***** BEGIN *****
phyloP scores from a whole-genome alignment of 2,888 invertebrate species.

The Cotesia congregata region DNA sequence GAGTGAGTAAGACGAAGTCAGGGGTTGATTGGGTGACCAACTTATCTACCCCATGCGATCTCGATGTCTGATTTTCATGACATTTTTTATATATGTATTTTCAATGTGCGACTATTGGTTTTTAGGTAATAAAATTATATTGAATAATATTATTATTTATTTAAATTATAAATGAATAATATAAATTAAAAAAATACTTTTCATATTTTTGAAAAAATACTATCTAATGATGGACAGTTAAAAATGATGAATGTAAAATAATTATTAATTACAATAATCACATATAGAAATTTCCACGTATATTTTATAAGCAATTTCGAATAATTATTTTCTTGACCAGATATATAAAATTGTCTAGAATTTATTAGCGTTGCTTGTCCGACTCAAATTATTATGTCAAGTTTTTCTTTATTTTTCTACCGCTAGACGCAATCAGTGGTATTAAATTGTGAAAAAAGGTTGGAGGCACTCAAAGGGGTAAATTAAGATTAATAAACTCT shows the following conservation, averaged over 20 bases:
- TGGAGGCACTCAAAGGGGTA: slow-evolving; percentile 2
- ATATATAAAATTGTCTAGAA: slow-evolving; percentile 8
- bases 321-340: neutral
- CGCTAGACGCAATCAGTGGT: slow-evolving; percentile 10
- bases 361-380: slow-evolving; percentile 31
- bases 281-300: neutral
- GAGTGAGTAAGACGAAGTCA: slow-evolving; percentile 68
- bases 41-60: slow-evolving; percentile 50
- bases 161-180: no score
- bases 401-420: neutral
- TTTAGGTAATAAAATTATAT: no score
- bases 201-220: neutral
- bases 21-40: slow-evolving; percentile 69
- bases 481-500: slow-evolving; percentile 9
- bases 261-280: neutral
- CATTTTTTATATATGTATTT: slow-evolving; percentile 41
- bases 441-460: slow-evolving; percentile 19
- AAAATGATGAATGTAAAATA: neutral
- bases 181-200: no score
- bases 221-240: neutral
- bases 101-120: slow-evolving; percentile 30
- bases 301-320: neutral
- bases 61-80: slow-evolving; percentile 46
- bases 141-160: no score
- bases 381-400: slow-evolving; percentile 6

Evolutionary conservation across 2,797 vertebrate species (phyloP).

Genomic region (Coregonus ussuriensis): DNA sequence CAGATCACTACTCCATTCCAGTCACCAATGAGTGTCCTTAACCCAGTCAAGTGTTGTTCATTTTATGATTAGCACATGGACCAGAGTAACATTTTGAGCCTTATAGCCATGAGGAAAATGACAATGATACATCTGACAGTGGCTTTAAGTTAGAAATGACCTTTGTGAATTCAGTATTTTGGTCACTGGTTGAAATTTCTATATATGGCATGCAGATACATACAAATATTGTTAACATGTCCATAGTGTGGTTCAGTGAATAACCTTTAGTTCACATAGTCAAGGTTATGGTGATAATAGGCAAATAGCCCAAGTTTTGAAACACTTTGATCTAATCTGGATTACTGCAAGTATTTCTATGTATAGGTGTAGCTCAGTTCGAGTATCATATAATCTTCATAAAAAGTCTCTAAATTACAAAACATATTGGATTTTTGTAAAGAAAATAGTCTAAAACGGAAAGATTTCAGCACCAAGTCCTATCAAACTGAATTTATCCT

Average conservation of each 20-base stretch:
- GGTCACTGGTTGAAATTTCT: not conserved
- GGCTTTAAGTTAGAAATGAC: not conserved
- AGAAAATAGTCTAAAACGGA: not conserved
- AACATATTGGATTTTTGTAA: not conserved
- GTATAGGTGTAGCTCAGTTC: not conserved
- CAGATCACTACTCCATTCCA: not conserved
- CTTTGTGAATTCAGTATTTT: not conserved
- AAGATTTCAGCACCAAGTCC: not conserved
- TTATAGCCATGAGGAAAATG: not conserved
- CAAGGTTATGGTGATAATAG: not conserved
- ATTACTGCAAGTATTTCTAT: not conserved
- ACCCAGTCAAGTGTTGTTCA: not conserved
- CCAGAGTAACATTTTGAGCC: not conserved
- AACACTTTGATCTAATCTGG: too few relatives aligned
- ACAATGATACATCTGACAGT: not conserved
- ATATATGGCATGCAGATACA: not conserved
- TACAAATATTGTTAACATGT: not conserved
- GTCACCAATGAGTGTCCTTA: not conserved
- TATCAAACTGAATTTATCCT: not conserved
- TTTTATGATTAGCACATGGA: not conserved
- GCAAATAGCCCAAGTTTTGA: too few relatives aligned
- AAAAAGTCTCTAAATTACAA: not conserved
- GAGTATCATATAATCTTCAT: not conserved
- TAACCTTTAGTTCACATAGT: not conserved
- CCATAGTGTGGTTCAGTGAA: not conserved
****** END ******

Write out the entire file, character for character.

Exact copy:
phyloP scores from a whole-genome alignment of 2,888 invertebrate species.

The Cotesia congregata region DNA sequence GAGTGAGTAAGACGAAGTCAGGGGTTGATTGGGTGACCAACTTATCTACCCCATGCGATCTCGATGTCTGATTTTCATGACATTTTTTATATATGTATTTTCAATGTGCGACTATTGGTTTTTAGGTAATAAAATTATATTGAATAATATTATTATTTATTTAAATTATAAATGAATAATATAAATTAAAAAAATACTTTTCATATTTTTGAAAAAATACTATCTAATGATGGACAGTTAAAAATGATGAATGTAAAATAATTATTAATTACAATAATCACATATAGAAATTTCCACGTATATTTTATAAGCAATTTCGAATAATTATTTTCTTGACCAGATATATAAAATTGTCTAGAATTTATTAGCGTTGCTTGTCCGACTCAAATTATTATGTCAAGTTTTTCTTTATTTTTCTACCGCTAGACGCAATCAGTGGTATTAAATTGTGAAAAAAGGTTGGAGGCACTCAAAGGGGTAAATTAAGATTAATAAACTCT shows the following conservation, averaged over 20 bases:
- TGGAGGCACTCAAAGGGGTA: slow-evolving; percentile 2
- ATATATAAAATTGTCTAGAA: slow-evolving; percentile 8
- bases 321-340: neutral
- CGCTAGACGCAATCAGTGGT: slow-evolving; percentile 10
- bases 361-380: slow-evolving; percentile 31
- bases 281-300: neutral
- GAGTGAGTAAGACGAAGTCA: slow-evolving; percentile 68
- bases 41-60: slow-evolving; percentile 50
- bases 161-180: no score
- bases 401-420: neutral
- TTTAGGTAATAAAATTATAT: no score
- bases 201-220: neutral
- bases 21-40: slow-evolving; percentile 69
- bases 481-500: slow-evolving; percentile 9
- bases 261-280: neutral
- CATTTTTTATATATGTATTT: slow-evolving; percentile 41
- bases 441-460: slow-evolving; percentile 19
- AAAATGATGAATGTAAAATA: neutral
- bases 181-200: no score
- bases 221-240: neutral
- bases 101-120: slow-evolving; percentile 30
- bases 301-320: neutral
- bases 61-80: slow-evolving; percentile 46
- bases 141-160: no score
- bases 381-400: slow-evolving; percentile 6

Evolutionary conservation across 2,797 vertebrate species (phyloP).

Genomic region (Coregonus ussuriensis): DNA sequence CAGATCACTACTCCATTCCAGTCACCAATGAGTGTCCTTAACCCAGTCAAGTGTTGTTCATTTTATGATTAGCACATGGACCAGAGTAACATTTTGAGCCTTATAGCCATGAGGAAAATGACAATGATACATCTGACAGTGGCTTTAAGTTAGAAATGACCTTTGTGAATTCAGTATTTTGGTCACTGGTTGAAATTTCTATATATGGCATGCAGATACATACAAATATTGTTAACATGTCCATAGTGTGGTTCAGTGAATAACCTTTAGTTCACATAGTCAAGGTTATGGTGATAATAGGCAAATAGCCCAAGTTTTGAAACACTTTGATCTAATCTGGATTACTGCAAGTATTTCTATGTATAGGTGTAGCTCAGTTCGAGTATCATATAATCTTCATAAAAAGTCTCTAAATTACAAAACATATTGGATTTTTGTAAAGAAAATAGTCTAAAACGGAAAGATTTCAGCACCAAGTCCTATCAAACTGAATTTATCCT

Average conservation of each 20-base stretch:
- GGTCACTGGTTGAAATTTCT: not conserved
- GGCTTTAAGTTAGAAATGAC: not conserved
- AGAAAATAGTCTAAAACGGA: not conserved
- AACATATTGGATTTTTGTAA: not conserved
- GTATAGGTGTAGCTCAGTTC: not conserved
- CAGATCACTACTCCATTCCA: not conserved
- CTTTGTGAATTCAGTATTTT: not conserved
- AAGATTTCAGCACCAAGTCC: not conserved
- TTATAGCCATGAGGAAAATG: not conserved
- CAAGGTTATGGTGATAATAG: not conserved
- ATTACTGCAAGTATTTCTAT: not conserved
- ACCCAGTCAAGTGTTGTTCA: not conserved
- CCAGAGTAACATTTTGAGCC: not conserved
- AACACTTTGATCTAATCTGG: too few relatives aligned
- ACAATGATACATCTGACAGT: not conserved
- ATATATGGCATGCAGATACA: not conserved
- TACAAATATTGTTAACATGT: not conserved
- GTCACCAATGAGTGTCCTTA: not conserved
- TATCAAACTGAATTTATCCT: not conserved
- TTTTATGATTAGCACATGGA: not conserved
- GCAAATAGCCCAAGTTTTGA: too few relatives aligned
- AAAAAGTCTCTAAATTACAA: not conserved
- GAGTATCATATAATCTTCAT: not conserved
- TAACCTTTAGTTCACATAGT: not conserved
- CCATAGTGTGGTTCAGTGAA: not conserved